Many young people think they have plenty of time to save for retirement, or they may think they can’t afford to contribute to retirement savings, but Richard Ludlow, executive director of myRA at the U.S. Treasury, tells GoodCall that it’s critical for young people to begin regularly saving, including for retirement, when they’re young.
However, he says that young employees are less likely to have access to workplace sponsored retirement plans, but myRA is designed specifically for those types of workers. “There’s no cost to open a myRA account, and the account is backed by the U.S. Treasury so it safely earns interest,” explains Ludlow.
So what does this program entail? “It takes just minutes to sign up online and new savers can contribute as much or as little as they want via direct deposit from a paycheck or through automatic transfers from an existing checking or savings account,” Ludlow says. He adds that they can roll their balances into private sector IRAs at any time.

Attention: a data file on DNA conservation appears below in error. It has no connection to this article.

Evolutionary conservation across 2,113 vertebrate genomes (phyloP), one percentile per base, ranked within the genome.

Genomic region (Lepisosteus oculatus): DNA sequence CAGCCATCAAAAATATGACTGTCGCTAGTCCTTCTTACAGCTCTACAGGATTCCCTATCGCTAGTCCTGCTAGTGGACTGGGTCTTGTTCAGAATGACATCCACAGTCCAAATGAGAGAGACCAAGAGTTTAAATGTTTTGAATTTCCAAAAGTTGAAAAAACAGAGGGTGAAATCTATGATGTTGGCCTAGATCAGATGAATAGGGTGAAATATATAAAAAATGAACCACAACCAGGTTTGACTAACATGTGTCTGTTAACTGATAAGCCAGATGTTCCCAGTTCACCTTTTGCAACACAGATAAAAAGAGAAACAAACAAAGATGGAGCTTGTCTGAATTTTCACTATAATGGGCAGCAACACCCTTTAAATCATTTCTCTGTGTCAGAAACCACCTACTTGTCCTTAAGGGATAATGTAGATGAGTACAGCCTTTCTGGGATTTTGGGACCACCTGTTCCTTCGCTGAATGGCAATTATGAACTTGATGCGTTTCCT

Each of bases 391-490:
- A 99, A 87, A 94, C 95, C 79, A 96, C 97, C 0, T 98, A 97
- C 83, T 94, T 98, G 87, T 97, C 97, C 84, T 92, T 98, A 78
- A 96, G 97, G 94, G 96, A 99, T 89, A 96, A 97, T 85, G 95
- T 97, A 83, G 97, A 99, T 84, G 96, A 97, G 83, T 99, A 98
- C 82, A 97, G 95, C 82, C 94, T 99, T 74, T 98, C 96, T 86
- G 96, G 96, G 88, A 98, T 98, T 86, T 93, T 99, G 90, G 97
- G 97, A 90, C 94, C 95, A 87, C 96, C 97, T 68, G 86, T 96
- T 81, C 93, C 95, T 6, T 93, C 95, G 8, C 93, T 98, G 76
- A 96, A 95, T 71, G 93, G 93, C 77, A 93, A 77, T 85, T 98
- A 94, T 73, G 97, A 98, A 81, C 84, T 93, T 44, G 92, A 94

For millennials who don’t think they can start saving for retirement, GoodCall asked Jim Poolman, executive director of the Indexed Annuity Leadership Council, for advice. Poolman provided the following tips:
- Contribute what you can, even if it’s only 1%. When you’re young, you have time on your side, so put as much money aside as you can. This might mean skipping a night or two on the town or packing your lunch more often. While this doesn’t seem like much, making one or two small changes can add up to considerable savings.
- Take advantage of free money. Consider contributing to your company’s 401(k) plan or any employer-sponsored plans available. Think of any match your employer is willing to make as “free money.”
- Set up automatic transfers. While it’s easy to promise yourself that you’ll transfer money to a savings account each month, it’s helpful to set up automatic transfers so you aren’t tempted to spend the money.
- Make a game plan for saving. Contributing regularly to retirement savings is not the same as a savings plan. Those who plan for retirement are estimated to save three times more than those who don’t. Take the time and set a strategy to achieve measurable financial goals.
- Mix it up. Don’t rely solely on one form of retirement savings, such as a 401(k). In fact, the U.S. Department of Labor notes that diversity is important when it comes to retirement savings because it can actually help to reduce risk and improve return. Incorporate low-risk options to ensure your portfolio is balanced.